Mr. Peyton

I am interested in what the right hon. Gentleman says. I take it that he is now saying that the new powers to amend the Bill afterwards which he now requires from the House arise out of new Clause 2. Is that correct? That is what he is saying as I understand it. He is saying that he does not want now to debate new Clause 2.

The right hon. Gentleman can hardly blame the Opposition if our understanding of this immensely complicated cobweb of a measure is slightly deficient. He has not given the House a chance and, by his present demeanour, apparently does not show any of the understanding of Parliament's difficulties which might be expected of a Minister who normally behaves with reasonable courtesy.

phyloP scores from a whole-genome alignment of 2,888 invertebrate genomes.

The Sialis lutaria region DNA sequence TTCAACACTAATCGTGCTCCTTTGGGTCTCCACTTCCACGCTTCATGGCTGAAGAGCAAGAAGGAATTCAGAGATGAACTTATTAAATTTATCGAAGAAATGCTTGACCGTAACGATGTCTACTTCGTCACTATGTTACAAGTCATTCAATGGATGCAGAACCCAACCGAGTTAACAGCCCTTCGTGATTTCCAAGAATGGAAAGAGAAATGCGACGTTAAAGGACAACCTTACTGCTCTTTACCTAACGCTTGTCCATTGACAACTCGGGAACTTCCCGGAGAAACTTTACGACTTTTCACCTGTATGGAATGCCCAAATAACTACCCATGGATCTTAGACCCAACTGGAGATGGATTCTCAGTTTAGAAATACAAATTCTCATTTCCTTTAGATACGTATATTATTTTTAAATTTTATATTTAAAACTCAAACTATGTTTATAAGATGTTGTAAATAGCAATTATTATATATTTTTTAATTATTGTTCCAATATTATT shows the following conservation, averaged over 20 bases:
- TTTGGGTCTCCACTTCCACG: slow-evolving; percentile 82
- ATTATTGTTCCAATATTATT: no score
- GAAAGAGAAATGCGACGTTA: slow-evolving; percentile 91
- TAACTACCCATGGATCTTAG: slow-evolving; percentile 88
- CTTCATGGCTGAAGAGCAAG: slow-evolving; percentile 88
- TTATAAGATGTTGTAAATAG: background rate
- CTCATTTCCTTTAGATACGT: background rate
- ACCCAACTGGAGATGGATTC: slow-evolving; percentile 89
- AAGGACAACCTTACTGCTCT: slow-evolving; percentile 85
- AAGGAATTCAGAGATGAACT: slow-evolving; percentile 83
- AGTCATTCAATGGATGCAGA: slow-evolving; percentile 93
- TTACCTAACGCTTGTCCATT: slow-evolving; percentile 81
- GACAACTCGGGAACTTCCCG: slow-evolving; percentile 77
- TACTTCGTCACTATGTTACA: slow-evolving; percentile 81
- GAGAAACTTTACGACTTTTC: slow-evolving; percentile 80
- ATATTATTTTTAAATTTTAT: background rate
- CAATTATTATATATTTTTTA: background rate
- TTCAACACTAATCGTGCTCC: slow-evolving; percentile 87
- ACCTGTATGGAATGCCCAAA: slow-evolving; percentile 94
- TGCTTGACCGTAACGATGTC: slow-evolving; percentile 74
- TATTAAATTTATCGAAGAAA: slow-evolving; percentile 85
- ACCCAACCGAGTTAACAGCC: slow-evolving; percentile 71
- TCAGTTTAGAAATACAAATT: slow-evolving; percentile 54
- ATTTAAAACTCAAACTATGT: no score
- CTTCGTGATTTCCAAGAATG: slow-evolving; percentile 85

From our point of view, the right hon. Gentleman's cavalier treatment of Parliament, to use the description given by my hon. Friend the Member for Cirencester and Tewkesbury (Mr. Ridley), is a very bad example, and it comes at a time when all too many people take every opportunity lightly to deride and mock Parliament. It would be a pity if the Government then set a bad example and continuously revealed their own contempt for Parliament by this slipshod and sloppy behaviour. I think that my right hon. and hon. Friends would wish to mark their disapproval by dividing against the motion.

Mr. Maxwell-Hyslop